Bernie Sanders struck a reflective tone Thursday night on “Late Night with Stephen Colbert,” although he would not say he’d end his Democratic presidential campaign.
The Vermont senator was met with thunderous applause, and the audience chanted his name for nearly 20 seconds before Colbert was able to ask whether he’d gotten used to that sort of adulation.
“It sounds awfully good, thank you very much,” Sanders said, which provoked a bit more cheers.
Sanders was in New York City to give a speech, and Colbert asked if he would announce whether his presidential campaign would continue.
“Absolutely,” Sanders said, and Colbert asked him point-blank whether he’d drop out of the race. “No, and here’s why: I’m very good in arithmetic. I wasn’t much of a student, but I am pretty good in arithmetic.”
“I understand that Secretary Clinton has a lot more — we have 1,900 delegates going to Philadelphia convention, that’s pretty good,” he continued. “She has more, which is not so good for me, it’s good for her. But 1,900 delegates is actually quite a lot of people, and what we’re doing now is marshaling our resources to make sure that A, we defeat Donald Trump and we defeat him badly, and B, most importantly, that campaigns are about winning and losing nominations, but what’s more important is the need to transform America. To do that, what I’ve said from Day 1 is we need a political revolution.”
Sanders said he would not be endorsing Hillary Clinton just yet, and Colbert asked what he was hoping to negotiate using his delegates as leverage.
“Look, we got 12 million votes during our campaign,” Sanders said. “We received, I believe, in every single primary and caucus the lion’s share of young people — young people under 45 years of age who are prepared to stand up and fight for real change in this country. That’s what we are bringing into the Democratic convention. What do we want in return? We want our 12 million supporters to be heard.”
Colbert asked Sanders if he agreed, as some of his supporters do and as Trump has suggested, that the Democratic primaries were fixed for Clinton — and the host asked if he had anything to say to his supporters who might be considering the presumptive Republican nominee.
“I don’t have to say that, my supporters are smart enough to know that we do not want a bigot to become president of the United States,” Sanders said, drawing loud cheers.
Sanders seemed to suggest he didn’t want a role in a possible Clinton administration, saying he was happy as a senator from Vermont, and Colbert asked him about the sit-in by Democratic representatives to force a House vote on gun control measures.
“It is almost embarrassing to have to explain because it is so crazy,” Sanders said. “We have Republicans who apparently think it’s okay to keep people off of airplanes for good reasons, because they are possible terrorists. We all want to see that continue, and yet these very same people who can’t get on a plane can apparently walk into a gun store and buy an AK-47, which can be used to mow down people.”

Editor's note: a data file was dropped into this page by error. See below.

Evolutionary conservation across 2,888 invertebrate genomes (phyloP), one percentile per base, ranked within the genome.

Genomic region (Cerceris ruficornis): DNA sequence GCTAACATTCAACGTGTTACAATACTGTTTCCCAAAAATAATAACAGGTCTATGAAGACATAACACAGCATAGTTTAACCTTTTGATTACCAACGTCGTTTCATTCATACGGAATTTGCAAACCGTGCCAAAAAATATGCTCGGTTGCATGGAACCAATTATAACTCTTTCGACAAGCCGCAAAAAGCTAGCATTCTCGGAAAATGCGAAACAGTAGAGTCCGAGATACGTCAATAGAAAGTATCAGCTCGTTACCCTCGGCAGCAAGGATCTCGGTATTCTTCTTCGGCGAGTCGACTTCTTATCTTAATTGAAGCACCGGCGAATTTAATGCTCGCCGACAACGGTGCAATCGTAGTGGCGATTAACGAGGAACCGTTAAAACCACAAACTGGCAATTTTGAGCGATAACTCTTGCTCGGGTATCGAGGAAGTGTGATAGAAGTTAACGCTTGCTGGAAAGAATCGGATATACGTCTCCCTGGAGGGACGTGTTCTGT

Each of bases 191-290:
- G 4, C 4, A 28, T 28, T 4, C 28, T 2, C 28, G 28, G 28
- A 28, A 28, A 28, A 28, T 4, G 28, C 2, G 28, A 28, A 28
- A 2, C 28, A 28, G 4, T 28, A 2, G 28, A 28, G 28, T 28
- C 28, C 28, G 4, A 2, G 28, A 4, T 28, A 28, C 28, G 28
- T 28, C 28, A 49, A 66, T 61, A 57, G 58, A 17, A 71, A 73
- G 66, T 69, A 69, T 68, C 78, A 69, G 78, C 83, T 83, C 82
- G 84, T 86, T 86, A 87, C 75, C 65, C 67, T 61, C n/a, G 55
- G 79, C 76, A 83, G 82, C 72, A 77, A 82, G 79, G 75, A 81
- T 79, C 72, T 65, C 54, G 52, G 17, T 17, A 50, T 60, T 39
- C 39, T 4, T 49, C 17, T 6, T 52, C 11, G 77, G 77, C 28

Colbert said part of the joy in watching Sanders’ campaign was the idealism it seemed to represent, and he asked the candidate if he had expected to do as well as he had.
“It’s not idealism,” Sanders said. “We went further and faster than I would have predicted, but you know what? You ask ordinary people whether they think it’s appropriate that they have to two or three jobs, and almost all new wealth and income goes to the top 1 percent. Most people think that that’s not right.”
“They don’t think we should have the highest rate of childhood poverty of almost any major country, when we’re seeing a proliferation of millionaires and billionaires,” he continued. “They don’t understand why we are the only major country on Earth not to provide paid family and medical leave, or health care to all people as a right. These are not radical ideas. We should not have more people in jail than China, 2.2 million people. The truth is, these are not radical ideas, but they’re not seen on the TV terribly often for a variety of reasons — including some of your sponsors.”
Colbert joked that he’d have House Speaker Paul Ryan pull the plug on his appearance if Sanders bashed his advertisers again, and then he asked the candidate to reflect on his most cherished memories from his presidential campaign.
“There are many,” Sanders said. “Walking out in Portland, Oregon, and seeing 28,000 people out in an arena, (and) on a more poignant note was talking to parents in Flint, Michigan, whose kids were poisoned by the water that they drank and, as a result, developed brain damage. You learn so much and you see so much — I mean, I almost wish I had a camera with me all the time, to see what goes on in America that too rarely is seen on TV.”
“There are beautiful, beautiful people out there who really love this country and want to transform this country, and that was the most gratifying aspect of this whole thing,” he continued. “Just a couple of weeks ago, I was out in California, in the farmland out there, central California, and you see young Latinos and young blacks and white kids really loving this country, wanting to see it do a lot better than we’re doing right now, and that just gives me incredible amounts of hope and energy.”
Watch both segments posted online by the Late Show with Stephen Colbert: